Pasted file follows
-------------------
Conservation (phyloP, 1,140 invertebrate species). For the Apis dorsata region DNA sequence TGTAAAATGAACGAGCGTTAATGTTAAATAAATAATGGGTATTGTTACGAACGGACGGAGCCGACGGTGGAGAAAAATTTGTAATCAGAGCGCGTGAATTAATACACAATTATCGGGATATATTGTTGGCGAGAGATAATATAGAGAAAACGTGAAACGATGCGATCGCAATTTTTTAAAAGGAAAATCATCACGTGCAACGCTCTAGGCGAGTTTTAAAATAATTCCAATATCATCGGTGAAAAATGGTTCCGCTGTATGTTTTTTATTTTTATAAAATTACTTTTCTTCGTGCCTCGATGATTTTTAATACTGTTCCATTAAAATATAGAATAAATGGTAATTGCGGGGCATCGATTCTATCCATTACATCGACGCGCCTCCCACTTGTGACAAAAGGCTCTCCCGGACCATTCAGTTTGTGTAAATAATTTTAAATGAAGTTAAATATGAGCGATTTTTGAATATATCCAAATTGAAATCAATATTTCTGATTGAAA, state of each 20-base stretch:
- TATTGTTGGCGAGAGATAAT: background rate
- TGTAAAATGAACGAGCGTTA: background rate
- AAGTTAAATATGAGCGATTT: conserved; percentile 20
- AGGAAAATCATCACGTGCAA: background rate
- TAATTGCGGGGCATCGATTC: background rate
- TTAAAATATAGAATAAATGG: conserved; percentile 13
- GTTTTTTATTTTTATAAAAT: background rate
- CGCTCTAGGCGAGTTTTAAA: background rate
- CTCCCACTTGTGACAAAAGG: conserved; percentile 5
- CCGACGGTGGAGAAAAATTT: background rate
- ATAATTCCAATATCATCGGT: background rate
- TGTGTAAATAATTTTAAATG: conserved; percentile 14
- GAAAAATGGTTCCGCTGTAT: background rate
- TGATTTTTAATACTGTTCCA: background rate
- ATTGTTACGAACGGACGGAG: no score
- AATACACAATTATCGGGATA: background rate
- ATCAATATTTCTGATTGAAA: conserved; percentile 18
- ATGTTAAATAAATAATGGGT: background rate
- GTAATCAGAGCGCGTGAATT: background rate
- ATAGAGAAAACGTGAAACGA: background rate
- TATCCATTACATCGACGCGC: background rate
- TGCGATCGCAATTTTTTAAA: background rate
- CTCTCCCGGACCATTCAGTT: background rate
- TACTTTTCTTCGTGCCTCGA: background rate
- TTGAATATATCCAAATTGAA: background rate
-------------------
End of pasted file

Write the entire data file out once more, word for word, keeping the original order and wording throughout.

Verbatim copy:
Conservation (phyloP, 1,140 invertebrate species). For the Apis dorsata region DNA sequence TGTAAAATGAACGAGCGTTAATGTTAAATAAATAATGGGTATTGTTACGAACGGACGGAGCCGACGGTGGAGAAAAATTTGTAATCAGAGCGCGTGAATTAATACACAATTATCGGGATATATTGTTGGCGAGAGATAATATAGAGAAAACGTGAAACGATGCGATCGCAATTTTTTAAAAGGAAAATCATCACGTGCAACGCTCTAGGCGAGTTTTAAAATAATTCCAATATCATCGGTGAAAAATGGTTCCGCTGTATGTTTTTTATTTTTATAAAATTACTTTTCTTCGTGCCTCGATGATTTTTAATACTGTTCCATTAAAATATAGAATAAATGGTAATTGCGGGGCATCGATTCTATCCATTACATCGACGCGCCTCCCACTTGTGACAAAAGGCTCTCCCGGACCATTCAGTTTGTGTAAATAATTTTAAATGAAGTTAAATATGAGCGATTTTTGAATATATCCAAATTGAAATCAATATTTCTGATTGAAA, state of each 20-base stretch:
- TATTGTTGGCGAGAGATAAT: background rate
- TGTAAAATGAACGAGCGTTA: background rate
- AAGTTAAATATGAGCGATTT: conserved; percentile 20
- AGGAAAATCATCACGTGCAA: background rate
- TAATTGCGGGGCATCGATTC: background rate
- TTAAAATATAGAATAAATGG: conserved; percentile 13
- GTTTTTTATTTTTATAAAAT: background rate
- CGCTCTAGGCGAGTTTTAAA: background rate
- CTCCCACTTGTGACAAAAGG: conserved; percentile 5
- CCGACGGTGGAGAAAAATTT: background rate
- ATAATTCCAATATCATCGGT: background rate
- TGTGTAAATAATTTTAAATG: conserved; percentile 14
- GAAAAATGGTTCCGCTGTAT: background rate
- TGATTTTTAATACTGTTCCA: background rate
- ATTGTTACGAACGGACGGAG: no score
- AATACACAATTATCGGGATA: background rate
- ATCAATATTTCTGATTGAAA: conserved; percentile 18
- ATGTTAAATAAATAATGGGT: background rate
- GTAATCAGAGCGCGTGAATT: background rate
- ATAGAGAAAACGTGAAACGA: background rate
- TATCCATTACATCGACGCGC: background rate
- TGCGATCGCAATTTTTTAAA: background rate
- CTCTCCCGGACCATTCAGTT: background rate
- TACTTTTCTTCGTGCCTCGA: background rate
- TTGAATATATCCAAATTGAA: background rate